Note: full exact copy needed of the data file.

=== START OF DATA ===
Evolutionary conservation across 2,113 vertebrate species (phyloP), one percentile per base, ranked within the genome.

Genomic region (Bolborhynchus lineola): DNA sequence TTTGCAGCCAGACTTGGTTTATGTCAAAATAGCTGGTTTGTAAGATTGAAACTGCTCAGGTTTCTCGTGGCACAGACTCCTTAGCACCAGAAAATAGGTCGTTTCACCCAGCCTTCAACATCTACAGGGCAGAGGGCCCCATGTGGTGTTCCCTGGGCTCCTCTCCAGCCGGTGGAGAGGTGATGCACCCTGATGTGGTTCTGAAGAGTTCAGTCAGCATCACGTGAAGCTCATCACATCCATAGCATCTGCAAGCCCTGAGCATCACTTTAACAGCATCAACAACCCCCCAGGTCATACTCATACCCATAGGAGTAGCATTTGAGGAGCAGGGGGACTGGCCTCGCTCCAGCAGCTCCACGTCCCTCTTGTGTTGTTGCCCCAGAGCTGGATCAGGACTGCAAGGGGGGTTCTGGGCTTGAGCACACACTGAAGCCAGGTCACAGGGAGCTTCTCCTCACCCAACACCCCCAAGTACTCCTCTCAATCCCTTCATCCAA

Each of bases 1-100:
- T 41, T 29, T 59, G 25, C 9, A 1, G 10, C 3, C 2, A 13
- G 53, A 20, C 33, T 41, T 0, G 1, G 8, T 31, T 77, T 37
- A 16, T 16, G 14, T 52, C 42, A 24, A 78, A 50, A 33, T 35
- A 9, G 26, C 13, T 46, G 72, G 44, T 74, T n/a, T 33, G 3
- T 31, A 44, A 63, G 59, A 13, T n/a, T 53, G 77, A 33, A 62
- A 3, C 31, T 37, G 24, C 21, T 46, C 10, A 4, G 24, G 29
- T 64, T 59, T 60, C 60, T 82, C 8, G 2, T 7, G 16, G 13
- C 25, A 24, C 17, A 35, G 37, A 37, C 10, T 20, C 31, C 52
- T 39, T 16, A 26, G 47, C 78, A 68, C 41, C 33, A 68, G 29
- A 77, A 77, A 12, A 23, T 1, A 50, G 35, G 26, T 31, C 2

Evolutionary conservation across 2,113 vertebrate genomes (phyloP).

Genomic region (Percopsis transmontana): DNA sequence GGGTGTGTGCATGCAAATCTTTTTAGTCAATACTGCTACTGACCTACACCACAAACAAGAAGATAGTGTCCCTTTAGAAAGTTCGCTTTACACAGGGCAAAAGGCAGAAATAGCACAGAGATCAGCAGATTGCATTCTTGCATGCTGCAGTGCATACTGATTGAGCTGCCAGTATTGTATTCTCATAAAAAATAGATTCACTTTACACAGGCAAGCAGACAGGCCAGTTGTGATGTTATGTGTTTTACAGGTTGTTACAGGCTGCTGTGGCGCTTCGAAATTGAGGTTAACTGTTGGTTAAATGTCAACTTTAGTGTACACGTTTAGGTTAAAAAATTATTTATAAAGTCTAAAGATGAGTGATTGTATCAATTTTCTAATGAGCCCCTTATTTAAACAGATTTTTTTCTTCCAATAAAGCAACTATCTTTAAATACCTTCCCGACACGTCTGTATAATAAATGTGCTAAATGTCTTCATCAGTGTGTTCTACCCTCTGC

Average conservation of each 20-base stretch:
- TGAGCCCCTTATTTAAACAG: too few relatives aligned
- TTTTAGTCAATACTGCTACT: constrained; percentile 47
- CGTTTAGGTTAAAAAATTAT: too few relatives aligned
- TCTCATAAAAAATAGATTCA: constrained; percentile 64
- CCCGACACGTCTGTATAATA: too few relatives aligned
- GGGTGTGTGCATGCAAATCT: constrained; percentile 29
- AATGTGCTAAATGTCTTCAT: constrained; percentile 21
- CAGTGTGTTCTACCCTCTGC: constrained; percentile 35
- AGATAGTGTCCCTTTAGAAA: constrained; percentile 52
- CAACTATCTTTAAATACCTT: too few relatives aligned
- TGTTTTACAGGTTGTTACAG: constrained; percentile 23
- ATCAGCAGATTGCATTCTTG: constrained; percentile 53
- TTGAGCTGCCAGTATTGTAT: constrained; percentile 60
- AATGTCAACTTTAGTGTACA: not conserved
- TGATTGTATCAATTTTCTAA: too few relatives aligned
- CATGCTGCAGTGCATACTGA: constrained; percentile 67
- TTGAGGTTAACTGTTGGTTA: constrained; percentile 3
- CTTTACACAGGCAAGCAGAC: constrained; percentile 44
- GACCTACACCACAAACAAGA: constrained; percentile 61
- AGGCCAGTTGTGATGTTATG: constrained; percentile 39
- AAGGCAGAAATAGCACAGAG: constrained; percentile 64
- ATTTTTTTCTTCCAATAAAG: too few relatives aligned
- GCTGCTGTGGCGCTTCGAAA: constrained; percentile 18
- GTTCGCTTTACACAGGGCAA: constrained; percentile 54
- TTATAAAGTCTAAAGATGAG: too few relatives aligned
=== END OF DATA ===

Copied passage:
Evolutionary conservation across 2,113 vertebrate species (phyloP), one percentile per base, ranked within the genome.

Genomic region (Bolborhynchus lineola): DNA sequence TTTGCAGCCAGACTTGGTTTATGTCAAAATAGCTGGTTTGTAAGATTGAAACTGCTCAGGTTTCTCGTGGCACAGACTCCTTAGCACCAGAAAATAGGTCGTTTCACCCAGCCTTCAACATCTACAGGGCAGAGGGCCCCATGTGGTGTTCCCTGGGCTCCTCTCCAGCCGGTGGAGAGGTGATGCACCCTGATGTGGTTCTGAAGAGTTCAGTCAGCATCACGTGAAGCTCATCACATCCATAGCATCTGCAAGCCCTGAGCATCACTTTAACAGCATCAACAACCCCCCAGGTCATACTCATACCCATAGGAGTAGCATTTGAGGAGCAGGGGGACTGGCCTCGCTCCAGCAGCTCCACGTCCCTCTTGTGTTGTTGCCCCAGAGCTGGATCAGGACTGCAAGGGGGGTTCTGGGCTTGAGCACACACTGAAGCCAGGTCACAGGGAGCTTCTCCTCACCCAACACCCCCAAGTACTCCTCTCAATCCCTTCATCCAA

Each of bases 1-100:
- T 41, T 29, T 59, G 25, C 9, A 1, G 10, C 3, C 2, A 13
- G 53, A 20, C 33, T 41, T 0, G 1, G 8, T 31, T 77, T 37
- A 16, T 16, G 14, T 52, C 42, A 24, A 78, A 50, A 33, T 35
- A 9, G 26, C 13, T 46, G 72, G 44, T 74, T n/a, T 33, G 3
- T 31, A 44, A 63, G 59, A 13, T n/a, T 53, G 77, A 33, A 62
- A 3, C 31, T 37, G 24, C 21, T 46, C 10, A 4, G 24, G 29
- T 64, T 59, T 60, C 60, T 82, C 8, G 2, T 7, G 16, G 13
- C 25, A 24, C 17, A 35, G 37, A 37, C 10, T 20, C 31, C 52
- T 39, T 16, A 26, G 47, C 78, A 68, C 41, C 33, A 68, G 29
- A 77, A 77, A 12, A 23, T 1, A 50, G 35, G 26, T 31, C 2

Evolutionary conservation across 2,113 vertebrate genomes (phyloP).

Genomic region (Percopsis transmontana): DNA sequence GGGTGTGTGCATGCAAATCTTTTTAGTCAATACTGCTACTGACCTACACCACAAACAAGAAGATAGTGTCCCTTTAGAAAGTTCGCTTTACACAGGGCAAAAGGCAGAAATAGCACAGAGATCAGCAGATTGCATTCTTGCATGCTGCAGTGCATACTGATTGAGCTGCCAGTATTGTATTCTCATAAAAAATAGATTCACTTTACACAGGCAAGCAGACAGGCCAGTTGTGATGTTATGTGTTTTACAGGTTGTTACAGGCTGCTGTGGCGCTTCGAAATTGAGGTTAACTGTTGGTTAAATGTCAACTTTAGTGTACACGTTTAGGTTAAAAAATTATTTATAAAGTCTAAAGATGAGTGATTGTATCAATTTTCTAATGAGCCCCTTATTTAAACAGATTTTTTTCTTCCAATAAAGCAACTATCTTTAAATACCTTCCCGACACGTCTGTATAATAAATGTGCTAAATGTCTTCATCAGTGTGTTCTACCCTCTGC

Average conservation of each 20-base stretch:
- TGAGCCCCTTATTTAAACAG: too few relatives aligned
- TTTTAGTCAATACTGCTACT: constrained; percentile 47
- CGTTTAGGTTAAAAAATTAT: too few relatives aligned
- TCTCATAAAAAATAGATTCA: constrained; percentile 64
- CCCGACACGTCTGTATAATA: too few relatives aligned
- GGGTGTGTGCATGCAAATCT: constrained; percentile 29
- AATGTGCTAAATGTCTTCAT: constrained; percentile 21
- CAGTGTGTTCTACCCTCTGC: constrained; percentile 35
- AGATAGTGTCCCTTTAGAAA: constrained; percentile 52
- CAACTATCTTTAAATACCTT: too few relatives aligned
- TGTTTTACAGGTTGTTACAG: constrained; percentile 23
- ATCAGCAGATTGCATTCTTG: constrained; percentile 53
- TTGAGCTGCCAGTATTGTAT: constrained; percentile 60
- AATGTCAACTTTAGTGTACA: not conserved
- TGATTGTATCAATTTTCTAA: too few relatives aligned
- CATGCTGCAGTGCATACTGA: constrained; percentile 67
- TTGAGGTTAACTGTTGGTTA: constrained; percentile 3
- CTTTACACAGGCAAGCAGAC: constrained; percentile 44
- GACCTACACCACAAACAAGA: constrained; percentile 61
- AGGCCAGTTGTGATGTTATG: constrained; percentile 39
- AAGGCAGAAATAGCACAGAG: constrained; percentile 64
- ATTTTTTTCTTCCAATAAAG: too few relatives aligned
- GCTGCTGTGGCGCTTCGAAA: constrained; percentile 18
- GTTCGCTTTACACAGGGCAA: constrained; percentile 54
- TTATAAAGTCTAAAGATGAG: too few relatives aligned